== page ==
The horrific news from Florida has all of us reeling. It’s leaving far more questions than answers in its wake. And it’s possible your kids are contending with some of the same questions we as parents are: “Is my school safe?” (If it helps, Keys for Kids just posted this devotional story to read with your kids.)
A few thoughts as you consider what to say to them.
- They’re taking notes. As our kids seek to understand some bitter realities of this world, they’re picking up a lot from our nonverbal signals. They see whether we’re speaking to them out of anxiety, for example, or seeking to trust even when we’re afraid. They see that we, too, have grief and anger. In our reactions, we can help them deescalate. They’re seeing, too, whether we’ll tell them the whole truth and provide substantive, thoughtful (rather than clichéd) responses–or whether they should stick to Google, the kids on the bus, and the other rudimentary tools in their kid-sized toolbox. Let’s talk to our kids about this.
- Leave space for lament, anger, and questions. Ask your kids questions about what they’ve heard, what they’re thinking about and feeling, what questions they have–and let those questions guide your conversation. Personally, I’m not choosing to say “That won’t happen at your school”–because that can undermine my trustworthiness with my kids. (My kids usually sniff out someone pulling one over on them.) Instead, I talk about what we can trust (see #3, 4, & 7). I want to listen to their worries, validate them, talk them through (here are some talking points, and part II of them, which I used when my daughter was having some legit fears), and check back with them later. We don’t need to create answers for all of the questions flowing from this open wound. We can simply make space for comfort, listening, and hope in a God who redeems this broken world.
- Understand who keeps us safe–and that safety is not truly the end goal. Our hope does not lie in meticulous control. As my friend Kristen wisely writes here, events like these force our hand.
Oh, we can be wise, but we can’t be in control…If you watch old home videos of me with my kids, I say “Be careful” 4256 times. But I didn’t give them breath and I can’t determine when they take their last…
We might not be in control, but we cling to the promise that He is and works things out for our good.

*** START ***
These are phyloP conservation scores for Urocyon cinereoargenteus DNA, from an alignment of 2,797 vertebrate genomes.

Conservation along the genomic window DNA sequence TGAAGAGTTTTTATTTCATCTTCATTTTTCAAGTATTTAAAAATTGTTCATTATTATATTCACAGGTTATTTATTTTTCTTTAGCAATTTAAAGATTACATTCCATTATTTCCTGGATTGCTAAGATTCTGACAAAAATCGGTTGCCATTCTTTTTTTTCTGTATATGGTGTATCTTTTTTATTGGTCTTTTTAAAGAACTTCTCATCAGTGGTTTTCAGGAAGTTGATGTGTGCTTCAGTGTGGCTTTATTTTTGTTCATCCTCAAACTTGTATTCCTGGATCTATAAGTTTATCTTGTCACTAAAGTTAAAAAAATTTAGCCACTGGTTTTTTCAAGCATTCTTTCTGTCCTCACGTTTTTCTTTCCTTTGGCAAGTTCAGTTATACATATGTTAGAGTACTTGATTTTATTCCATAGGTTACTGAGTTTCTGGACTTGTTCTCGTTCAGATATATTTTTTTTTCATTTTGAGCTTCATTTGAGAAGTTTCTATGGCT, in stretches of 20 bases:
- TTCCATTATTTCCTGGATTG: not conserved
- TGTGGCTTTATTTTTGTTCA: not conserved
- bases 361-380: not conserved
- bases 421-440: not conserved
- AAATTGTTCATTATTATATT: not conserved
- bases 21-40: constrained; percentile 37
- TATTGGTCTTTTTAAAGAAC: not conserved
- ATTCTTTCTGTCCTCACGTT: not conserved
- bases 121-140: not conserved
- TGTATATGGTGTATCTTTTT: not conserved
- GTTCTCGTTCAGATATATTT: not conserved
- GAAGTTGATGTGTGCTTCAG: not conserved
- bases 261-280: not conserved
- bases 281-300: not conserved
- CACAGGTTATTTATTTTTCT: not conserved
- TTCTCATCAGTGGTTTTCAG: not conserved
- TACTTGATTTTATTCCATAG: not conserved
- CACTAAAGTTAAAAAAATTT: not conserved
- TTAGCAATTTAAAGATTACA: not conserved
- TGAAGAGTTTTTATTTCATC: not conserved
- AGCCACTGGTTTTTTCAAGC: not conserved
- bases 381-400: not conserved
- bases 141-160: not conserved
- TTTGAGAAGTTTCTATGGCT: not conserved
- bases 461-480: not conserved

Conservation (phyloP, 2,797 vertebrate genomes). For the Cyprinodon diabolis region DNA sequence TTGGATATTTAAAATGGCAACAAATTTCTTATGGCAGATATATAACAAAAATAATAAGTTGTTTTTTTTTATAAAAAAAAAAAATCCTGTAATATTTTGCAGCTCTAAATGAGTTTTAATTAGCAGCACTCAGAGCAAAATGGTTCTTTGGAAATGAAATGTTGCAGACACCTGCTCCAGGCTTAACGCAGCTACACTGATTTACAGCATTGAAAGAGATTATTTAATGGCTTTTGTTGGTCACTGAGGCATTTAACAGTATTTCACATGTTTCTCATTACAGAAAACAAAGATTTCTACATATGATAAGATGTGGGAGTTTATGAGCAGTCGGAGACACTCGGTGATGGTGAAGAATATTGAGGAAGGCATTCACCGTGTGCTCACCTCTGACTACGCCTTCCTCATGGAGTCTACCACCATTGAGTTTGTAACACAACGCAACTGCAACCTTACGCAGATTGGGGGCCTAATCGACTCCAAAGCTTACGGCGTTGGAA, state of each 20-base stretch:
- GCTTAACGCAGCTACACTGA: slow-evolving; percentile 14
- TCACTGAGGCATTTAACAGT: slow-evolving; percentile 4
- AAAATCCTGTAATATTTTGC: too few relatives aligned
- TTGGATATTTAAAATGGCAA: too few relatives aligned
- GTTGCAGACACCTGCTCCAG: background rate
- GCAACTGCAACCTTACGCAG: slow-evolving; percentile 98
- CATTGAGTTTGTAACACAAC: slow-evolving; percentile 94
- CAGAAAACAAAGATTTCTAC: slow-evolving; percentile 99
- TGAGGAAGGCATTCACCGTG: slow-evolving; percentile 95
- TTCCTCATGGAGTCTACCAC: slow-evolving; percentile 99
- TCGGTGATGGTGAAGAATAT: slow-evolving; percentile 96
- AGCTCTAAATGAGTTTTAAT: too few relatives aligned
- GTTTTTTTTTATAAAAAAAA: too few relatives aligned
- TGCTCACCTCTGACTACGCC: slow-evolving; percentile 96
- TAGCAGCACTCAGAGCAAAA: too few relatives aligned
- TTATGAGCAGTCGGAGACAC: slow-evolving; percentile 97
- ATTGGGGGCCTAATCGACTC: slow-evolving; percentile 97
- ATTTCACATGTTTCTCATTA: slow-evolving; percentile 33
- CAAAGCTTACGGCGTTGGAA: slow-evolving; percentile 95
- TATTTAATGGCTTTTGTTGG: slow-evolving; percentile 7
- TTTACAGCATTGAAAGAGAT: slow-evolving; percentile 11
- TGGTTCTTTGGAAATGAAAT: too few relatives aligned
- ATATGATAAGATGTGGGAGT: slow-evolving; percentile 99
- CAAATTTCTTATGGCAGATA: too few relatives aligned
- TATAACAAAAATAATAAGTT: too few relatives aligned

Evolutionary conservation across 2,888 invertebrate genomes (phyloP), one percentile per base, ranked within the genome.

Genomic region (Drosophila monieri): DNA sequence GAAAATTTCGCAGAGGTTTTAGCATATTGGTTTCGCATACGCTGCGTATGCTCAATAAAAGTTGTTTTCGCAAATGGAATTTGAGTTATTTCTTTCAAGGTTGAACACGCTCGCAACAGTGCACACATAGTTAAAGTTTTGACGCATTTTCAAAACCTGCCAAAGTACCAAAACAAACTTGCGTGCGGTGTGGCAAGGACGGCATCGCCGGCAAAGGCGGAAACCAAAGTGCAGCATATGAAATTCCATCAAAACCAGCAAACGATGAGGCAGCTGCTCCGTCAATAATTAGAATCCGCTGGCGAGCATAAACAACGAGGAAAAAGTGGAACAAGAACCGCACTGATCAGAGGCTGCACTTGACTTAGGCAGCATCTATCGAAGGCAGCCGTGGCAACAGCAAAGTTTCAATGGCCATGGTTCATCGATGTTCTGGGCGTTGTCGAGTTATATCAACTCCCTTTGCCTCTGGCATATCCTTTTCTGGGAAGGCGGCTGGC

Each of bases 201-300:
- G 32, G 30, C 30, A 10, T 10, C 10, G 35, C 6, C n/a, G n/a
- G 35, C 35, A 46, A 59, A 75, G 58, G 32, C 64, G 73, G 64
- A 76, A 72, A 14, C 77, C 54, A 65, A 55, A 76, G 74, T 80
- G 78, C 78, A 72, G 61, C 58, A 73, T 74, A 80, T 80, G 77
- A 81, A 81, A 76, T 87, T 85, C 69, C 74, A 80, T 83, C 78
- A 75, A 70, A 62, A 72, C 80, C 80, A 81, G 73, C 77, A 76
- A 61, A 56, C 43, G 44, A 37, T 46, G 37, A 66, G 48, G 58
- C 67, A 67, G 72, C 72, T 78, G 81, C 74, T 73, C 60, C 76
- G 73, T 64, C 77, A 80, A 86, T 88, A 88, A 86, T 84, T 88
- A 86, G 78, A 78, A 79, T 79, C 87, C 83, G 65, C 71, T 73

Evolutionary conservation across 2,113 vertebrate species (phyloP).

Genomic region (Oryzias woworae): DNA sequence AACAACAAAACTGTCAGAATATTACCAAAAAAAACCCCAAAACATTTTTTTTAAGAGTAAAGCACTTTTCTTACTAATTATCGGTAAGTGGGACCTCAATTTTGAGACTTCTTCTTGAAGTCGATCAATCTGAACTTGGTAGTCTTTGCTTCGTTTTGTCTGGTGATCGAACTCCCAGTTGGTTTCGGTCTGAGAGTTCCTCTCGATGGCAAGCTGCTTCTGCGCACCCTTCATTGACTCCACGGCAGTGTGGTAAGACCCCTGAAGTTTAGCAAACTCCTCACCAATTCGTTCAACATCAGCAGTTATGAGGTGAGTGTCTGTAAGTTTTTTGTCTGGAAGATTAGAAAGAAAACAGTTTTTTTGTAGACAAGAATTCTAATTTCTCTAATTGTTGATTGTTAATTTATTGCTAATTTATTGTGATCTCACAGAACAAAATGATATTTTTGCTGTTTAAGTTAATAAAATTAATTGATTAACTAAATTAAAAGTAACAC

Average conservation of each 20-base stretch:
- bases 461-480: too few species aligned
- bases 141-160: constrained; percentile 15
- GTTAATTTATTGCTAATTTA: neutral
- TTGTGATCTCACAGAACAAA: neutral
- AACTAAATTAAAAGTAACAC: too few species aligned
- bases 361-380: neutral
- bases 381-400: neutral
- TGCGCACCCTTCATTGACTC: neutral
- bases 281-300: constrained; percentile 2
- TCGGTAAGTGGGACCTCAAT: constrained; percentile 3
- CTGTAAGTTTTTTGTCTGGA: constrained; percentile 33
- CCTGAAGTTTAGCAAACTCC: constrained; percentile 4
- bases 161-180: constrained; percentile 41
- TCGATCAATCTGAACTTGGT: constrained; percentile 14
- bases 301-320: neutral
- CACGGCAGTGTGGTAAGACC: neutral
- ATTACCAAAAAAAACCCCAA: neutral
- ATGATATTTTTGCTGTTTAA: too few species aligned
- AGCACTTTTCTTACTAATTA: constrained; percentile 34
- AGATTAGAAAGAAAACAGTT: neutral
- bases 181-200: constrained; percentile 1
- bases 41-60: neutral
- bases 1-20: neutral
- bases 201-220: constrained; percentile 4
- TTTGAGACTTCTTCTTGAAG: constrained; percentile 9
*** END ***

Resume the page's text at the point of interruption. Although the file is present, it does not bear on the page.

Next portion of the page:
I’ve also got David Platt’s words rolling around in my head this morning:
The call of Christ is to deny ourselves and to let go of our lives. To relinquish control of our lives, to surrender everything we are, everything that we do, our direction our safety our security is no longer found in the things of this world. It is found in Christ. And that is great risk when it comes to the things of this world.
See more in this post I wrote after my family’s robbery in Uganda, on raising our kids to crave true safety.
- Set our hearts on another world. As Christians, as we slowly pry our fingers open from safety, we need not ultimately fear even even for our kids; death has “lost its sting.” Yes, death means profound loss. But death is also our last and defeated enemy. Death is transportation to the only place of ultimate safety, peace, and justice. Professor Denny Burk reminded me today, “The delay of God’s justice isn’t the absence of God’s justice: ‘He will by no means leave the guilty unpunished’” (Exodus 34:7).
- Personally, understand the bullying connection. Our own kids, depending on their age, may not need to see the connection between the powerlessness felt by bullied children, whose schools sometimes even unknowingly reinforce the social hierarchy though unfair treatment. Being bullied is, of course, never an excuse for violence. But our kids can be part of a daily solution (out of love, not a mantle of fear). They can constantly reinforce kindness to the underdogs of their world. Have discussions about the social order in their own classes, including who’s on the bottom and who’s at the top. Without mentioning ties to our world’s events, brainstorm with them ideas to advocate for the “least of these” in their classrooms–disconnected kids who really can do very little in return. They’re kids who may desperately need a sliver of hope, even in the form of a kind smile or a friend at lunchtime.
- Personally, understand the screen time connection. Studies have shown that following certain amounts of screen time, kids’ ability to accurately discern human facial expressions diminishes. That’s a decrease in their ability to empathize, folks. Those children also demonstrate increased depression and aggression. So even if you’re monitoring what (potentially violent) worlds your children are entering through the rabbit hole of their media, the amount of time matters too. Monitor quality and quantity. I’ll quote neurologist Dan Siegel on this one:
If repeated experiences actually change the physical architecture of the brain, then it becomes paramount that we be intentional about the experiences we give our children.
- God uses even this for good–and yet the act itself is so clearly not good. I keep remembering Jesus at Lazarus’ tomb, weeping. He even knows that within minutes, God will use this death to enact one of the greatest miracles of all time. Let’s guard ourselves and our kids from pat answers, or whisking away the hard emotions. Instead, let’s help them construct an emotionally healthy framework for responses to any nightmare in their future.
Like this post? You might like
- Cry: The Hidden Art of Christian Grieving
- On Keeping Your Heart Soft When Times are Tough
- 11 Ideas to More Emotionally-Whole and -Healthy Parenting
- How We’re Gaining Control of Screen Time, Step-by-Step